Tiered water rates for Verde Village and Verde Santa Fe combined with a new round of city budget talks means Cottonwood once again will be subjected to claims of taxation without representation.
No doubt there will be a strong dose of that sentiment when Cottonwood Administrative Services General Manager Rudy Rodriguez speaks to the Verde Valley Property Owners Association about water rates March 17, 7:30 p.m., at the Verde Village Clubhouse, 4855 E Broken Saddle Drive. Social media pundits already have tagged the gathering as an opportunity to “storm the clubhouse and demand reform in water rates.”
When asked why he was sending Rodriguez to this sacrificial altar instead of going himself, City Manager Doug Bartosh quipped, “Because Rudy is bigger than me.”
It’s interesting times for Cottonwood. It’s hard to remember a time when the city was on the receiving end of such consistent ill will as that which is experienced today. Even more interesting is the fact that much of the discontent about the way Cottonwood does business comes from folks who do not live in the city. Especially on social media, much of the anti-Cottonwood sentiment comes from those who live in Verde Santa Fe and Verde Village.
All of which begs for a refresher course in local history. In the past 30 years, there have been three well-planned efforts to have Verde Village annexed into Cottonwood’s city limits, and two of those were city-initiated. Likewise, there has been one strong effort to have Verde Santa Fe annexed into Cottonwood, and it too failed.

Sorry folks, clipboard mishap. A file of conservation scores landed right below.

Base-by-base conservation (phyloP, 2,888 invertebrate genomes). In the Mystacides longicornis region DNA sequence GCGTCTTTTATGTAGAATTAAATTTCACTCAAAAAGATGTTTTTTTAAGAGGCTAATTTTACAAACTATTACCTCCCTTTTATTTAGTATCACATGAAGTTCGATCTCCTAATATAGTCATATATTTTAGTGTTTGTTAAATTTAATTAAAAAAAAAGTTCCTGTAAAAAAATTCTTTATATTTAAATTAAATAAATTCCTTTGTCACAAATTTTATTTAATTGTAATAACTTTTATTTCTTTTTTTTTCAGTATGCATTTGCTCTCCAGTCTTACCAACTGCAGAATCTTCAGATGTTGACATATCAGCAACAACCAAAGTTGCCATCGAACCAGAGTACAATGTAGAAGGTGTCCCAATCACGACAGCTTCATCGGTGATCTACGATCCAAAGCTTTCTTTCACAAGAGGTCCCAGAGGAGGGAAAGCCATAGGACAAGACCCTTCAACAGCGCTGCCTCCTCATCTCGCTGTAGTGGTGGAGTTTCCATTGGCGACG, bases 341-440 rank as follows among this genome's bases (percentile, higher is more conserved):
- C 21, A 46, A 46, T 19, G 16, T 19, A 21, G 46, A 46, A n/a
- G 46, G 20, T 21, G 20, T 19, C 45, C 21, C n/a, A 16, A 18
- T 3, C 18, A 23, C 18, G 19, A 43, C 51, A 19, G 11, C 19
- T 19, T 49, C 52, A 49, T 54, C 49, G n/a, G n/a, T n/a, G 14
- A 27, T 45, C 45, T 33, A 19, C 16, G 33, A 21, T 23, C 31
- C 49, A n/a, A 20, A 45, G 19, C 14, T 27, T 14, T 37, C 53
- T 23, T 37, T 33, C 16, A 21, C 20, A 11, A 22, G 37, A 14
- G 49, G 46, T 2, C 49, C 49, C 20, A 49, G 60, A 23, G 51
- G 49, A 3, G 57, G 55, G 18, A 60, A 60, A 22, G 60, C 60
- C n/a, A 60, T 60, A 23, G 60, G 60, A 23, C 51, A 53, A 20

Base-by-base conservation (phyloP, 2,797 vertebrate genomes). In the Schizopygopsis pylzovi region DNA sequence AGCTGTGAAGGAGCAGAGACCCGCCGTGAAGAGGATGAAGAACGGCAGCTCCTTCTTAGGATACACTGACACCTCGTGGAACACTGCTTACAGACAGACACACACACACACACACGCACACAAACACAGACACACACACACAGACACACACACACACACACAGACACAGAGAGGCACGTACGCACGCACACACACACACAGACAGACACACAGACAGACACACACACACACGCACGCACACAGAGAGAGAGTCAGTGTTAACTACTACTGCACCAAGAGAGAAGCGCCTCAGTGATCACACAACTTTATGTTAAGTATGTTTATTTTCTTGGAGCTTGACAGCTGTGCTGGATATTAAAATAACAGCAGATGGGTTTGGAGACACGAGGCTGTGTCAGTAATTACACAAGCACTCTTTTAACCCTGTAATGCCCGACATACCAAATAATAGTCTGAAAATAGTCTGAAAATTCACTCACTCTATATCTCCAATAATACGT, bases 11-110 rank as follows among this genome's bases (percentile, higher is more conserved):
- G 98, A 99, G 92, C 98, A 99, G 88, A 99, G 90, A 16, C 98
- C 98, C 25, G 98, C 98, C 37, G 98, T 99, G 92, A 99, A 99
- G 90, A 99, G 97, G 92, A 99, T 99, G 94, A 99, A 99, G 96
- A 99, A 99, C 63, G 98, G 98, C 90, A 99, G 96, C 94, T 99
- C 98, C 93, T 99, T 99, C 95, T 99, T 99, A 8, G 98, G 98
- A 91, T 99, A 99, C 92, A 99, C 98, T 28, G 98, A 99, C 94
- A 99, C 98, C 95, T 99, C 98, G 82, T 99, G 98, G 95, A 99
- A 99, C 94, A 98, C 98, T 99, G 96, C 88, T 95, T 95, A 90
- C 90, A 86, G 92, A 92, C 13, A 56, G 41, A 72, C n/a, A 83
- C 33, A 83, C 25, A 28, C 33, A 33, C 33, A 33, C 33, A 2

With Verde Village, the biggest missed opportunity at annexation came in 1986. Chuck Sweet was Cottonwood’s city manager at the time. He was an astute guy who clearly realized that 1980s-era Verde Village was only about 30 percent built out. Verde Village’s future was better realized if the city could coordinate its infrastructure development in concert with Cottonwood’s.
It did not happen, nor did subsequent efforts. In both the failed Verde Village and Verde Santa Fe annexation attempts, mind-boggling misinformation campaigns spelled defeat for annexation supporters. The dreaded “tax” word was used repeatedly to create an atmosphere of distrust and effectively kill annexation efforts.
“They only want our tax dollars,” was the most oft-heard claim from annexation opponents. Duh! Cottonwood already gets your sales tax dollars, and does not have to provide service in return.
“Once they annex us, they’ll raise our taxes,” was the other most-voiced claim. Just the opposite would likely be the case if annexation were to occur. Cottonwood provides municipal fire and emergency service and most likely would choose to not take on the property tax associated with the Verde Village Fire District.
For those Verde Village and Verde Santa Fe folks who cry about taxation without representation, you’ll not get much more than a chuckle from those with a true historical understanding of the community.
You had your chance, several times in fact, and you said no. You are now living with the consequences.
You funnel hundreds of thousands of sales tax dollars annually into Cottonwood’s general fund for which the city does not have to provide road, sewer, police or fire services in return. You pay inflated property taxes as compared to your neighbors who live in Cottonwood’s city limits. Cottonwood is also now your water provider because the former private water companies that served your community were willing sellers to the city.
Your complaints about taxation without representation have little merit.